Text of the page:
The cemetery at Deansgrange, Co. Dublin is one of the largest in Ireland. Amongst the multitude of burials to be found, there is one headstone that relates to a family called the Saundersons. One of the individuals interred here is Llewellyn Traherne Bassett Saunderson, who died here on 30th March 1913 at the age of 71. The symbol below his name indicates he was a Freemason, but it is a small metal roundel set in front of the grave that indicates an even more colourful aspect of his life- he was a Confederate veteran.
Llewellyn Traherne Bassett Saunderson, or ‘Welly’ to his friends, was a member of the Anglo-Irish gentry. His family owned Castle Saunderson in Co. Cavan, the county from which this adventurous Irishman hailed. Determined to try his hand with the Confederacy, he arrived in the South late in the war, with the intention of serving on the staff of one of the Rebel Generals. As the Confederacy entered its dying days, the veteran of the British 11th Hussars gained a position on the staff of cavalry General Fitzhugh Lee, the nephew of Robert E. Lee. To keep track of his brief service he kept a diary between 17th March and 14th April 1865. (1)
With the Confederacy collapsing, Welly recorded on the 31st March that he had to rise at 3.30 a.m. in the morning and ‘after a rough breakfast we all went down to General Pickett’s headquarters where a Council of War took place. We remained here for 3 hours or so, smoking and telling stories in a downfall of rain the whole time.’ On 1st April he noted that there was ‘bad news from Pickett’ as ‘he has lost 5,000 men out of 8,000, and the remainder are cut off from us.’ When their position was attacked by Sheridan, he wrote that ‘we had no idea that the enemy were so close to us…when all of a sudden about 250 Yankees let drive at us, it was so sudden that nobody could help being startled. I looked round and the whole regiment had disappeared.’ (2)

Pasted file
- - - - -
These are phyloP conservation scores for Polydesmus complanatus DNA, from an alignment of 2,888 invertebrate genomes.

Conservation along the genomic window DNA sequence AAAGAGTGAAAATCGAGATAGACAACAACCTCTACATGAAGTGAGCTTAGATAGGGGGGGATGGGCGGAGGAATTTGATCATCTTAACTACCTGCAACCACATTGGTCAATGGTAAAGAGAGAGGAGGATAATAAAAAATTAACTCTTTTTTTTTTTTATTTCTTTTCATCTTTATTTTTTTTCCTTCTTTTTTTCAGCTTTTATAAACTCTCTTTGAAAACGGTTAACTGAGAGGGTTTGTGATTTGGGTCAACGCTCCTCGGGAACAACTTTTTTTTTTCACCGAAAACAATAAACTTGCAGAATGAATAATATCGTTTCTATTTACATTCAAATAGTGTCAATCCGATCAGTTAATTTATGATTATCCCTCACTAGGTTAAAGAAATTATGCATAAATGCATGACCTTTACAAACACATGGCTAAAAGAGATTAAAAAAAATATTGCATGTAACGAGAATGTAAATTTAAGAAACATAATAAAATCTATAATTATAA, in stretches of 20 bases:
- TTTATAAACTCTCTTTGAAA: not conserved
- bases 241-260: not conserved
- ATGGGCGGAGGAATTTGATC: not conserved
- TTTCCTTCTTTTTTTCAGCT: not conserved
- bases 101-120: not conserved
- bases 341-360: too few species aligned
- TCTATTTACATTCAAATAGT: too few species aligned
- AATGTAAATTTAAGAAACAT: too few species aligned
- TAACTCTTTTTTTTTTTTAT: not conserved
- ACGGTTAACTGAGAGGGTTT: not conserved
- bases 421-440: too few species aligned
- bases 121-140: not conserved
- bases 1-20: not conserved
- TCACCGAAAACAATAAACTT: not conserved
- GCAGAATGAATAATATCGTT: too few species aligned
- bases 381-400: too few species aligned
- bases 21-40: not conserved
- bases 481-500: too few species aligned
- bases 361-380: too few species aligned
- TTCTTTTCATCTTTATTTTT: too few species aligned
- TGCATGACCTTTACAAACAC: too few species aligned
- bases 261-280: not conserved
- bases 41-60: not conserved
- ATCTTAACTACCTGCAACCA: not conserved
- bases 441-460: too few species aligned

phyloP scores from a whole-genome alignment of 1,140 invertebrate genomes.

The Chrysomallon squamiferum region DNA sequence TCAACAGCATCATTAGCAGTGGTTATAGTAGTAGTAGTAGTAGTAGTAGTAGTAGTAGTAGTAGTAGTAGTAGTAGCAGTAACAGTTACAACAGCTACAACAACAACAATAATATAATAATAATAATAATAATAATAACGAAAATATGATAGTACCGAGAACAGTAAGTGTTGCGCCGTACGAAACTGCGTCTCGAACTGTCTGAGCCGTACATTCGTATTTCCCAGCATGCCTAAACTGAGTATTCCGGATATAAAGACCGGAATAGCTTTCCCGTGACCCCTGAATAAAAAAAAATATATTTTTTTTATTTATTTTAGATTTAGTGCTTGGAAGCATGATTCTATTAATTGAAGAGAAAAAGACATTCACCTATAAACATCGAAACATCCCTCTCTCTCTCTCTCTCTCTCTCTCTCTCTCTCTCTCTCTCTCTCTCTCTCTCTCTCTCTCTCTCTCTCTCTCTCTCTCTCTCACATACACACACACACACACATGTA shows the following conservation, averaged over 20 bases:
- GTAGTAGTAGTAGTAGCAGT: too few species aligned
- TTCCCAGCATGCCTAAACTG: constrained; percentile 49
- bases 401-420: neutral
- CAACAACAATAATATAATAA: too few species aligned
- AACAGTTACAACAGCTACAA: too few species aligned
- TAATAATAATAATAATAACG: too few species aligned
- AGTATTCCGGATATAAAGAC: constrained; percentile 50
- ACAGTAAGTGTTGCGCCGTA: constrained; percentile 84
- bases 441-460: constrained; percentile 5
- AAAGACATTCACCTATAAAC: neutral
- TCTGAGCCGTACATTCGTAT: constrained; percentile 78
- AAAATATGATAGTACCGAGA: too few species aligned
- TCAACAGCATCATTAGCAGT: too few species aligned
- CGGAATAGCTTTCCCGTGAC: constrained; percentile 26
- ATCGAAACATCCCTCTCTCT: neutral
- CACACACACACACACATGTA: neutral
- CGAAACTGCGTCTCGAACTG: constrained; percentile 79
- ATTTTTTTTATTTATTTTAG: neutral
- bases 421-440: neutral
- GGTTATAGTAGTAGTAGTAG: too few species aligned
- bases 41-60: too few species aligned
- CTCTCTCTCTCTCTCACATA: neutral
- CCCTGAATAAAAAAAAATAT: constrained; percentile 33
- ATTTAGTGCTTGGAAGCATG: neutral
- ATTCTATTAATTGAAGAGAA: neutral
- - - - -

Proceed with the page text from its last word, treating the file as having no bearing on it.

The Irish adventurer was present at the Battle of Sayler’s Creek on 6th April. Welly’s view of the conflict in which he had participated for only a few days was no doubt very different from the vast majority who witnessed the Army of Northern Virginia’s death throes:
‘Shells screaming, passed us, some bursting a few feet off us, volley of bullets coming in every direction. Every now and then, I heard bullets go with a thud into some unfortunate soldier, who would give a scream and all was over. I had a very narrow escape by a Parrot shell passing within 2 inches of my head and bursting within a foot of me, by coming in contact with a tree, a piece of it killing a man about a hundred yards off. It certainly was very exciting. People may talk about hunting, but a good battle is a 100 times more exciting.’ (3)
As the war drew to a close Fitzhugh Lee acknowledged the assistance he had received from the Cavan native. Following the surrender, the cavalry commander wrote to his uncle Robert E. Lee on 22nd April, commending his staff officers, including ‘Captain Llewellyn Saunderson, who, having just arrived from his native country, Ireland, joined me previously to the fall of Petersburg, and remained with me to the last.’ (4)
Llewellyn Traherne Bassett Saunderson returned to Ireland following his brief time in the Confederacy, forming part of the establishment in his home county. His brief Rebel service was clearly a source of great pride to him, and he certainly found the thrills he hoped for in war-torn Virginia. He is today one of the very few Confederate Irishmen who returned after the war, to ultimately being buried in the land of his birth.
*Special thanks to Eamonn McLoughlin for bringing this grave to light and for permission to use his photographs of the grave.
(1) Foreman 2010:758 (2) Ibid:761 (3) Ibid:770 (4) Ibid:777
References & Further Reading
Foreman, Amanda 2010. A World On Fire: An Epic History of Two Nations Divided